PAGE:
Google Says Court Should Throw Out Android Privacy Lawsuit

Smartphone-Lock-AGoogle is asking a judge to dismiss a lawsuit filed by six Android users who say the company violated their privacy.

The consumers, who beefed up their allegations last month, say Google violated the federal Computer Fraud and Abuse Act as well as California's Unfair Competition Law by allegedly transmitting people's geolocation data and other personal information to app developers.

But Google argues in new court papers that the consumers still haven't set out a solid enough case to proceed. “Plaintiffs’ two theories of liability suffer from similar flaws: neither by collecting location information nor by allegedly facilitating app developers in their data collection has Google caused ... any cognizable injury or violated either [law],” Google argues in court papers filed late last week.

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The lawsuit, which dates to 2011, centers on allegations that Google wrongly transmits users' geolocation data and other personal information to app developers. Earlier this year, U.S. District Court Judge Jeffrey White in the Northern District of California dismissed a version of the case. But in May, the consumers filed a new complaint -- their third one in the case -- expanding their allegations.

The consumers say in their most recent complaint that Google's decision to share data about purchasers of paid apps runs counter to the company's terms of service, which state that the company doesn't disclose people's personal information without their opt-in consent. The consumers also beefed up allegations that Google's information-sharing depleted their batteries and consumed their data, arguing that Google's capture of geo-location via GPS satellite position data “is resource intensive and consumes battery life.”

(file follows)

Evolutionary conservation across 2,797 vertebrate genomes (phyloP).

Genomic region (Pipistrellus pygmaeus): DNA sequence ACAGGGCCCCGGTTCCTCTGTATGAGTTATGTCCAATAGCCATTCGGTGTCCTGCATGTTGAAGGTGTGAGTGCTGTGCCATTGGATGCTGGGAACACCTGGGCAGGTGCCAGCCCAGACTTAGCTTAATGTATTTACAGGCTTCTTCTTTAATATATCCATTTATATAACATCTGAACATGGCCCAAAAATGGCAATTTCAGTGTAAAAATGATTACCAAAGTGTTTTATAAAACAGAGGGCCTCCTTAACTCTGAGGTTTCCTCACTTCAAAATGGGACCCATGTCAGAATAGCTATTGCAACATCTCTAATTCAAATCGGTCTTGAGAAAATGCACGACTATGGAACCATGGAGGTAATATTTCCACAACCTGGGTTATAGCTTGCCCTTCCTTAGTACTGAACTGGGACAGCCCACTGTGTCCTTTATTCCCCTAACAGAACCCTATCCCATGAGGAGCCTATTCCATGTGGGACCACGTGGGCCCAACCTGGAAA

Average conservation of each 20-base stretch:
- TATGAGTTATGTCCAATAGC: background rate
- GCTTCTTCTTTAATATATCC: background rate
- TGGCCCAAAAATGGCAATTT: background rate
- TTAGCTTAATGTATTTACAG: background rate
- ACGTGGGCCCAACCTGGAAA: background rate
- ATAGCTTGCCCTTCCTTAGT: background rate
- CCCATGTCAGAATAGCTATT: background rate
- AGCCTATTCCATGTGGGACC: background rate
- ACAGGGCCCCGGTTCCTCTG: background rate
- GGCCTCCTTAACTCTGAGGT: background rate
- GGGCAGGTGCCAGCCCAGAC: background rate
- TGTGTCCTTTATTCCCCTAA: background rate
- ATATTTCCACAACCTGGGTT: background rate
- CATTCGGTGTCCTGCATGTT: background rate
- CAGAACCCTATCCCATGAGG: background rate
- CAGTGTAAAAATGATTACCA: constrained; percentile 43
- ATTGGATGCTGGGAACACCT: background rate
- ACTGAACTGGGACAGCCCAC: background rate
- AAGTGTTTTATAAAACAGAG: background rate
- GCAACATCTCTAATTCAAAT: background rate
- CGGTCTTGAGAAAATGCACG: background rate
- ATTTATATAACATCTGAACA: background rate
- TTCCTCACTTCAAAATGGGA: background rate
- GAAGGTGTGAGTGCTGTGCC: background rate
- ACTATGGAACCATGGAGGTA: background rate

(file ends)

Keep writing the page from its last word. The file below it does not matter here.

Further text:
The consumers, who are seeking class-action status, also say Google allowed app developers to access Web searches, music or video selection and information about users' age and gender. The users, who installed apps like Angry Birds and Pandora, say they never consented to sharing that type of data with outside companies.

Google counters in its new papers that the consumers' allegations regarding battery drain are too vague to show they suffered economic injury. “There certainly is no concrete allegation that the specific batteries on the named plaintiffs’ devices were compromised in their functionality or value, had to be replaced or repaired, or were drained in a way that was unreasonable or at odds with the ordinary operation of an electronic device,” the company says.

Google also says that consumers had adequate notice about any information transfers to app developers, adding that Android's operating system doesn't transmit personally identifiable data about users. “This case does not involve information like email addresses, Social Security numbers, phone numbers, or dates of birth,” it adds.

The company adds that it doesn't obtain geolocation information “unless and until users choose to activate location-based services on their devices.”

The lawsuit was brought soon after researchers reported that the majority of the most popular 101 apps for iPhone and Android phones sent their unique identifiers to other companies. Apple is facing a similar lawsuit for allegedly transmitting users' personal information to app developers.

 

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